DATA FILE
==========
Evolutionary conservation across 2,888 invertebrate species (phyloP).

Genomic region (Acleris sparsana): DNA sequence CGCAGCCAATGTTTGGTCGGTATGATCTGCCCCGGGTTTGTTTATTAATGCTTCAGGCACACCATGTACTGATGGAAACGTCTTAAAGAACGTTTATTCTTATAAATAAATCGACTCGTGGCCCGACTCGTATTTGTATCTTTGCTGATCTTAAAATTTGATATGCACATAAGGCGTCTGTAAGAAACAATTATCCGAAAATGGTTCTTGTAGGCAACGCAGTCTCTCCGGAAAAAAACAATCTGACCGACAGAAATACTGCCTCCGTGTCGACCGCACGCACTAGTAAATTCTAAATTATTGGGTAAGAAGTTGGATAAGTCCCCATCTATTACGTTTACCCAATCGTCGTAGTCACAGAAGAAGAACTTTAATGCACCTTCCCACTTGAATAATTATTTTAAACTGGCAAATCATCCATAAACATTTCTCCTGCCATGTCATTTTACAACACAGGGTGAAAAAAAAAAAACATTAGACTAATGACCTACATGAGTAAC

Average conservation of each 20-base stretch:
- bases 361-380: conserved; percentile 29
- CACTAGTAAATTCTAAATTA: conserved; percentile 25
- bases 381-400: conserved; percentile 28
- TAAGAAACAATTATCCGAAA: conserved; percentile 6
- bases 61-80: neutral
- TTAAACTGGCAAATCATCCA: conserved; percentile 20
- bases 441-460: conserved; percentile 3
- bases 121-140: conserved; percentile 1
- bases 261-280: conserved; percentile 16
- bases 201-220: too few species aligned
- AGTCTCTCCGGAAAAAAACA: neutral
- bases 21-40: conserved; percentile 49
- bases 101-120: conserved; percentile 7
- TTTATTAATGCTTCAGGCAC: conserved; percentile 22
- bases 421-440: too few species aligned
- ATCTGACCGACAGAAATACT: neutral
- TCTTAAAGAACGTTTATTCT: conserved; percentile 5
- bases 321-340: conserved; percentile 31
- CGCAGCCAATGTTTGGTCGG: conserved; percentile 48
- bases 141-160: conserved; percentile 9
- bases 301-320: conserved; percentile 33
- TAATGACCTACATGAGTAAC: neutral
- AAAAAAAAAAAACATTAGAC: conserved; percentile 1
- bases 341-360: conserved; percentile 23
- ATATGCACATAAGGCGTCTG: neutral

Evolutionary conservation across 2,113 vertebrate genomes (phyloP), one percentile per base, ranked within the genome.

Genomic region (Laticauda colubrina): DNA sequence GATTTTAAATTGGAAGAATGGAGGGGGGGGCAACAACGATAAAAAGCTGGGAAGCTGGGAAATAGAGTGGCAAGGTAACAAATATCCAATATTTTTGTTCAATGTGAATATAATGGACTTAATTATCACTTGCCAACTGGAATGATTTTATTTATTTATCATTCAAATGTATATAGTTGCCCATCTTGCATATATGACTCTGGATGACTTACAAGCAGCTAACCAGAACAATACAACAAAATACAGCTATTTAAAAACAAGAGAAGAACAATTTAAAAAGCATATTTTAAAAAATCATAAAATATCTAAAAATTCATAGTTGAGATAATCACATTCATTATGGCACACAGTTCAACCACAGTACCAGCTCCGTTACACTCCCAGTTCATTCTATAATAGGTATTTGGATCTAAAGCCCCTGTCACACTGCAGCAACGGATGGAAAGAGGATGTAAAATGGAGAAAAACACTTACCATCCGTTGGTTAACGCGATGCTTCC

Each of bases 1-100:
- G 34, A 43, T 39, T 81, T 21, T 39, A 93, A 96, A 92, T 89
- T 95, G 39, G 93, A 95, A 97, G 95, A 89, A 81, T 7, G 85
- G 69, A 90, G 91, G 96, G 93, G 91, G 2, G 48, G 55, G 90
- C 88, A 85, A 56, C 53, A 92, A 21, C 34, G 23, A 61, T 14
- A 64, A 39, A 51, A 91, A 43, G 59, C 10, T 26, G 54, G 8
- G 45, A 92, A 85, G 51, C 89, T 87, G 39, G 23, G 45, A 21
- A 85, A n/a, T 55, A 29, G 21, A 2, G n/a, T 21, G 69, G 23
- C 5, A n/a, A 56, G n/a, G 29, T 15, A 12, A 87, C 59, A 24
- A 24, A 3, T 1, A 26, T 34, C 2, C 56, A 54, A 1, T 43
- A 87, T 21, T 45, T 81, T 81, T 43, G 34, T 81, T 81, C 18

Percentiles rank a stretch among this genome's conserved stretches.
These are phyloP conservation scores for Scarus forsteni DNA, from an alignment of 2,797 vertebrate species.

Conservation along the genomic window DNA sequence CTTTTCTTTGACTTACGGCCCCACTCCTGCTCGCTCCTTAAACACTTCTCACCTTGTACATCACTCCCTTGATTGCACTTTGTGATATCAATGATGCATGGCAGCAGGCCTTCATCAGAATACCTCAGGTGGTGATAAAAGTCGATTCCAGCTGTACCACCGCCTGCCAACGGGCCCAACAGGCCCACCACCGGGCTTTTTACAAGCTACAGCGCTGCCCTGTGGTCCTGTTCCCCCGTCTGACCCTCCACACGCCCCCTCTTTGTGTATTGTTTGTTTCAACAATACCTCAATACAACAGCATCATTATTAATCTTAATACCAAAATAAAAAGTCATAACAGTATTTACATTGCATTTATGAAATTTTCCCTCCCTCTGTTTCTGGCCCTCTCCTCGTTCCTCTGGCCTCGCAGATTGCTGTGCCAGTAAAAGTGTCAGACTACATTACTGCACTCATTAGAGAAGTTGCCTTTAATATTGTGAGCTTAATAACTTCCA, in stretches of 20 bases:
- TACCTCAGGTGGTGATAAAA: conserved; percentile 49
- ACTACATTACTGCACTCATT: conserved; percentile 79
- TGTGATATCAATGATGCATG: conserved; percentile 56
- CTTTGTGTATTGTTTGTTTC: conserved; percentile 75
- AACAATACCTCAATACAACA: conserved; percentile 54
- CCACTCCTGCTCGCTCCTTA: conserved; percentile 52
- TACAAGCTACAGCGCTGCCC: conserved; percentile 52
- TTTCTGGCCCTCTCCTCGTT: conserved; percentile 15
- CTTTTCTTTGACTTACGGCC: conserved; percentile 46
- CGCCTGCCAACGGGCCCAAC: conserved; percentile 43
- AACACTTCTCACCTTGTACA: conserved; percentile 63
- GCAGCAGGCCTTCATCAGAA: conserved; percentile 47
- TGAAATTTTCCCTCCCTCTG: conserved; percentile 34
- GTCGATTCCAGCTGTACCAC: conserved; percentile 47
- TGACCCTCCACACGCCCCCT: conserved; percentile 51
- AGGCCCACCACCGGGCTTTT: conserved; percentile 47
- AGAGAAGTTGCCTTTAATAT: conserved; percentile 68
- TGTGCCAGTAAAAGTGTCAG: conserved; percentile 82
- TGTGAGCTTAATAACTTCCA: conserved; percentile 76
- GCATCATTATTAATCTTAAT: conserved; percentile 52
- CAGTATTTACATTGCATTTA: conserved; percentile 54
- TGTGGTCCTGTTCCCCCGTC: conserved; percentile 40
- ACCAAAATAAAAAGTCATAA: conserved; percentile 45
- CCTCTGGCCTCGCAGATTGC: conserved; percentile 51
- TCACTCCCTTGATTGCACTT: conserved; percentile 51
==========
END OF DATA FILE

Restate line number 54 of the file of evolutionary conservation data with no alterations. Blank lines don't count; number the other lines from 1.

- CGCCTGCCAACGGGCCCAAC: conserved; percentile 43